The "Licensed Patents" and Non-publication Requests

  • I've spent the night looking over the list (provided by IH) of Leonardo Corporation's patents that have already been made publicly available which can be found in Exhibit 6 and comparing them to the list of "Licensed Patents" that can be found in Exhibit 23. My conclusions are as follows:


    1) There isn't any really juicy, useful information in any of the patents that have been made publicly available except perhaps Rossi's original Italian Patent application. The discussion of copper and pulsed pressure could be useful.


    2) There is very little overlap between lists. Most of the "Licensed Patents" are not included in the list on Exhibit 6. Especially the following:


    4. U.S. Patent Application for particulars and theory
    5. U.S. Patent Application for control systems
    6. U.S. Patent Application for additives and catalyzers in process and apparatus
    7. U.S. Patent Application for Hot Cat
    8. U.S. Patent Application for direct conversion of photons into electric energy
    9. U.S. Patent Application for particulars of the reactor


    The licensed patents for "additives and catalyzers and "direct conversion of photons into electric energy" especially do not fit with any of the published patent applications.


    3) Rossi must have submitted "Non-disclosure" requests for these patent applications just like he did when he submitted "Fluid Heater." I'm not a patent attorney, but my understanding is that until he submits a request to have this undone, they will never be disclosed.


    4) All of these "licensed patents" are already posessed by IH.


    5) To what extent they have attempted to utilize the information contained in these patents is unknown.


    So here are my questions:


    A) Does anyone know if there is any set of circumstances which will force the patent office to disclose a patent application after a non-disclosure request has been submitted? What about in the situation that a patent has been denied or abandoned?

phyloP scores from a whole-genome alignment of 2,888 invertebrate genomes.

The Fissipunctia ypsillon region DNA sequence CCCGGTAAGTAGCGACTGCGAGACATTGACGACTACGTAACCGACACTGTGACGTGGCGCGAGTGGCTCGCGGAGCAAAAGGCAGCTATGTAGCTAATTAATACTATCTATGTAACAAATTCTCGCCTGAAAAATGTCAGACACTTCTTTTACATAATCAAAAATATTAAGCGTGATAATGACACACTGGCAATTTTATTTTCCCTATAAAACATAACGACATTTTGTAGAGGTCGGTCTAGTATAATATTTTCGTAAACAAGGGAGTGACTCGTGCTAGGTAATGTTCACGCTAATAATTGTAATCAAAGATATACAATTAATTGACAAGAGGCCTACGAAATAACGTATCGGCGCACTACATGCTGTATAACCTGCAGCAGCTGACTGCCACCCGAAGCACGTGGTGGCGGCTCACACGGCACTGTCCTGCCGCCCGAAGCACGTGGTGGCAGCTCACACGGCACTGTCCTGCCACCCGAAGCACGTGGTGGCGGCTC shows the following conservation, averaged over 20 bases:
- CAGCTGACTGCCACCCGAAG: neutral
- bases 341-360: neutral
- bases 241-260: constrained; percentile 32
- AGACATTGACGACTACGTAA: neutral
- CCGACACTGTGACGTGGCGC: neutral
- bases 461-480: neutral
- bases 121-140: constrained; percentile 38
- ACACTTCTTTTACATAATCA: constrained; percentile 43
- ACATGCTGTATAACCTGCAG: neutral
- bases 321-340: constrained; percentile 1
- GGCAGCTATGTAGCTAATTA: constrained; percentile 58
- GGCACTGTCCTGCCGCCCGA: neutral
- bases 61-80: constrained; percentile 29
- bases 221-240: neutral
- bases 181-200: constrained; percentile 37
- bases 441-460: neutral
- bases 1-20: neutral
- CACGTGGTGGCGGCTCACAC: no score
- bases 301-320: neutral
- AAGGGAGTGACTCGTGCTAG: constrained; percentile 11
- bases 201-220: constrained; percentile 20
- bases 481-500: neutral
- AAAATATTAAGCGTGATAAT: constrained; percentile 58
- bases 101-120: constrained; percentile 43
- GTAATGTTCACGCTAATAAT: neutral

B) Does anyone have a guess about how detailed the patent on additives and catalyzers would be? My guess is that this would cover the nickel powder, preparation of the nickel powder, lithium aluminum hydride, elemental lithium, and perhaps other additives (my guess is some amount of of copper was used in in early E-Cats to maximize hydrogen absorption into the nickel). This information would be VERY useful to the replicator community.


    C) Does anyone have a guess about when or how these patent applications will ever see the light of day?


    Personally, I object to the idea of non-disclosure requests. A patent application already provides some level of IP defense and even more so if it is eventually granted. I understand that by keeping an application undisclosed it can prevent competition from obtaining information. However, at the same time I feel it hinders scientific exploration.

  • A patent application is automatically confidential (no need to request confidentially) for 18 months following the filing of the first application for the invention and will be publically available thereafter (no practical exceptions apply). I think that the genuine point that IH is trying to make is that a lot of intended applications that was licensed to them never were applied for (or possibly withdrawn prior to becomning publically avialable).

  • It is certainly possible in Europe to submit a patent application and then withdraw it for amendment before resubmitting. I am led to believe each withdrawal restarts the clock. Thus it is possible to keep a patent 'pending' - and thus out of public sight for as long as you can afford (and consider it worthwhile) to pay the various fees associated with each update.